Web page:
Even the more narrowly-defined incitement laws have raised questions when applied to the media. For instance, in Azerbaijan, opposition editor Eynulla Fatullayev was convicted of inciting terrorism and sentenced to 8½ years for an article opposing Azerbaijan’s support of US policies relating to Iran. He was previously imprisoned for criminal libel. In Austria, Danish cartoonist Jan Egesborg was arrested and had his materials seized for putting up posters in the Vienna underground which criticised Russian President Vladimir Putin over the killings of Russian journalists by prominently placing the words “shoot” and “Putin” on the poster. More controversial has been the adoption of laws on “glorification”, “apology” or “public promotion” of terrorism.

Countries are also increasingly adopting laws that prohibit the possession of terrorist materials. One of the dangers with these kinds of laws being that it can also apply to journalists or scholars who collect the information to better understand the mind-set of the terrorists. In the UK, the Terrorism Act 2000 prohibits the possession of information that would be useful to commit a terrorist act. The Court of Appeals ruled in 2008 that the law required that the information must not just encourage terrorism but must provide practical assistance.
Moreover, it is well established that journalists’ sources are crucial to freedom of expression. Journalists are often given information with the expectation that they will not identify the source that could be fired, arrested or harmed if their roles are revealed. The information given has been kept from the public as it is often classified, sensitive, private or embarrassing.

Even in the existence of the strong protections of ECHR, CoE normative texts and national laws, there have been many cases in member states where journalists have been detained and newspapers searched to identify sources. Broad security laws have often been used against journalists to force them to disclosure their sources. For example, in the UK, the Manchester police used powers under the Terrorism Act 2000 to demand that journalists from the Sunday Times, BBC, CBS and other news outlets give all information about a former terrorist that they had interviewed. Author Shiv Malik was required to disclose copies of his notebooks after a court reduced the amount of information he was required to disclose.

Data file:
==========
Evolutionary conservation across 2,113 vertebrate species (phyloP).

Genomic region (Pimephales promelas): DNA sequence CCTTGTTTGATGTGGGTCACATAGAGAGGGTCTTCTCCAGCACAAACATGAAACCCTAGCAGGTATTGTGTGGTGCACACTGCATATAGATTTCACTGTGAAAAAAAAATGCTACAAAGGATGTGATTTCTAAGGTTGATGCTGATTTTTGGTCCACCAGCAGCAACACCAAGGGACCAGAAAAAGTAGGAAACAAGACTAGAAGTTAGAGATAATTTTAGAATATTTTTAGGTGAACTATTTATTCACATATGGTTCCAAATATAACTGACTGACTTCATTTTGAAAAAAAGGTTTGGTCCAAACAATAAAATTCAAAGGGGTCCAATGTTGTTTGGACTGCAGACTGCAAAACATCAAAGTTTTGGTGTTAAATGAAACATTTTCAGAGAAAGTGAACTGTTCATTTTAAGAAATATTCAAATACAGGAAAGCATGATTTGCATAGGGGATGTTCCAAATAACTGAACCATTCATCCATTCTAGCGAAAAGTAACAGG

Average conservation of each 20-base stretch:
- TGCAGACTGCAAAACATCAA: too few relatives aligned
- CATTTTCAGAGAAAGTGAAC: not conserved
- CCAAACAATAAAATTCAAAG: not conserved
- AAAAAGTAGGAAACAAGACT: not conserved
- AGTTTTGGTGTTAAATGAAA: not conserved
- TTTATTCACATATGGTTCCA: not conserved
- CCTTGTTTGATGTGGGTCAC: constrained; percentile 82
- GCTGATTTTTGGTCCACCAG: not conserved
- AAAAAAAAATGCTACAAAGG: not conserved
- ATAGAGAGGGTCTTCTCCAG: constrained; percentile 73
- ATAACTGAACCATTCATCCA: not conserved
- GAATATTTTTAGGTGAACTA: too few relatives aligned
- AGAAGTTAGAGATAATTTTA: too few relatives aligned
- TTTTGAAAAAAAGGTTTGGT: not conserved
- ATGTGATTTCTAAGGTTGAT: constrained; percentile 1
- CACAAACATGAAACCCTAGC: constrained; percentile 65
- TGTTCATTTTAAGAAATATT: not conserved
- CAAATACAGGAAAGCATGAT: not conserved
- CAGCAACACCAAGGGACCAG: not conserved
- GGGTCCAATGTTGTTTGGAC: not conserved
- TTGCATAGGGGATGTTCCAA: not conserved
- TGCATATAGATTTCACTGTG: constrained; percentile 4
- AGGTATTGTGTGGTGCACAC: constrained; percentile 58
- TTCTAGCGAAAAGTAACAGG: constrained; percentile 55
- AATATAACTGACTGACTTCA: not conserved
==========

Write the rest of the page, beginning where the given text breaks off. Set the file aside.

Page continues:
Terrorism is often used as a talisman to justify stifling dissenting voices in the way that calling someone a communist or capitalist were used during the Cold War. In too many cases, the legislation and policies adopted are disproportionate and appear to be used in abusive ways not to protect public safety and the nation but rather the political interests of governments.

The role of the national courts and ECHR have been unsatisfactory. The national courts have not universally recognised the requirements of the European Convention on Human Rights. The European Court case-law on incitements and publication of secrets has been inconsistent and does not easily set boundaries that countries should follow. Cases take nearly a decade to be decided and remedies are not adequate to ensure the problems will not occur again.

There are few positive trends. Nearly all member states now have legal recognition of the rights of any citizen to demand information from government bodies. Almost all also recognise the fundamental rights of journalists to protect their sources. However, these have also regularly being undermined by security legislation which allows government officials broad discretion to act in the name of fighting terrorism.

Date posted: December 8, 2008 Date modified: May 23, 2018 Total views: 532